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How to Prepare Your Business as Windows Server 2003 Dies:

Setting up an IT solution forces you to consider a lot. From the rack enclosures to the type of computer hardware you use, your technology will define your success in the coming years. You also need to consider the climate of your IT solution, as that will directly shape the energy consumption and environmental impact of your servers. How will you keep your server rack enclosures cool? What sort of fire protection system should you use?


There is a lot to consider when setting up your rack enclosures and starting your path to IT sustainability. Recent developments in the IT world are putting yet another hurtle in front of your business. As reported by The Register, a popular online news source for all things IT, Microsoft is ending its support of Server 2003, one of the most popular server platforms on the market. While the solution will be kept alive until July 14 2015, you need to start migrating to Server 2012 R2 immediately, if you want to avoid the issues that come with a sudden rush.


Why You Need to Be Ahead of the Curve
Many IT professionals see that the deadline for upgrading to Server 2012 is still way off and wonder why they need to rush. The whole point is that you don't want to have to rush; you want to be well prepared by the time Microsoft cuts the cord.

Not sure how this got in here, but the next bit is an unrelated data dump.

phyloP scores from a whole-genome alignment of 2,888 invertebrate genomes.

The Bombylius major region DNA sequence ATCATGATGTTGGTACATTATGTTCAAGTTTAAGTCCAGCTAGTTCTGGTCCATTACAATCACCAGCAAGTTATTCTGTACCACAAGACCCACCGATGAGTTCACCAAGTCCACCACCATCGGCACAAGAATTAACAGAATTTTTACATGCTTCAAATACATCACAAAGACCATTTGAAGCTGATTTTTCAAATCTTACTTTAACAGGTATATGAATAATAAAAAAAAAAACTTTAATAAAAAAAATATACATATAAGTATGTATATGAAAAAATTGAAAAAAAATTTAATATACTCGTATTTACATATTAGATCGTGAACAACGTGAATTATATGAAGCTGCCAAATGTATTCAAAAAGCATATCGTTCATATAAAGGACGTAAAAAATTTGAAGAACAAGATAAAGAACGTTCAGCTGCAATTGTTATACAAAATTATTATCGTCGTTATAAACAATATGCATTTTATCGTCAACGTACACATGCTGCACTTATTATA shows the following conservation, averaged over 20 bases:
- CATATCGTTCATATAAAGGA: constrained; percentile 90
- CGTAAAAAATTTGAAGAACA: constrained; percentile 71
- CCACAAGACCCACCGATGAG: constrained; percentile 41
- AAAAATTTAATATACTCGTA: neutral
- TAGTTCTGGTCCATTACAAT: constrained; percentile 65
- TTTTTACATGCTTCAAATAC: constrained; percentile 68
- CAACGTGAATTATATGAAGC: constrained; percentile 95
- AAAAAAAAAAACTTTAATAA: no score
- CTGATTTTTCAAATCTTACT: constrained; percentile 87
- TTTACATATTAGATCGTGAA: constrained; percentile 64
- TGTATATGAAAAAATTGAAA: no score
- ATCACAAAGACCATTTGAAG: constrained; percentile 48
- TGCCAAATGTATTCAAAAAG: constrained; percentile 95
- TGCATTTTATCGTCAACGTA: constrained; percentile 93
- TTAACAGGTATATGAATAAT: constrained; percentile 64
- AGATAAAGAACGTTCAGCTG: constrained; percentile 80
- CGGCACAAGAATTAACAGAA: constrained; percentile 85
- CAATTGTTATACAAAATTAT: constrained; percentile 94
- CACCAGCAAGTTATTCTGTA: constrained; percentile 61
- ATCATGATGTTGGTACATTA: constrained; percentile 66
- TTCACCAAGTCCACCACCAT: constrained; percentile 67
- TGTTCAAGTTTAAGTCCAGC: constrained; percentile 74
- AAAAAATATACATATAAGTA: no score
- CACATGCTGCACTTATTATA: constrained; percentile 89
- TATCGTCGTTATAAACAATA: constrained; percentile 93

As TechTarget.com writes, switching now means consistency and security. By migrating now, you give yourself the opportunity to address any issues as they arise, without having to hurry to meet any deadline. The other big consideration is security. There will be no new patches to Server 2003, meaning any new virus or any new method of attacking your servers and stealing your data will receive no treatment from Microsoft. Your company will be left wide open.


Considerations for Migration
Successfully migrating to Server 2012 R2 is all about planning. This planning process, as highlighted by tech site TechNet, should come in three stages:

  1. Develop an Implementation Strategy - Whether you run a single system setup or an entire server farm, you need to put your head together with your IT team to hash out a plan of implementation. What needs to happen when? Who will be affected during each phase? Knowing these things ahead of time, you can come up with contingency plans to mitigate any issues.
  2. Assess Your Current Technology - The next step is to take stock of everything, from your website domain to your software. Your server rack shelves and other hardware likely won't be a problem. Check to ensure your domain and third-party applications work well in Server 2012. If they don't, you can tweak your website or find alternatives to your current software before you're put in a tough position.
  3. Get Help - There comes a point in every migration where you'll either realize you can get through the process alone or you realize you can't. If it's the latter, be willing to make the call to a professional IT service. The last thing you need is to accidentally delete your website or expose any vital information. It may mean an extra bill, but what's the alternative?


It's important to keep in mind that you still have time to migrate. With a systematic approach to the problem, you can minimize downtime, keep security constant, and drive your company toward the future.

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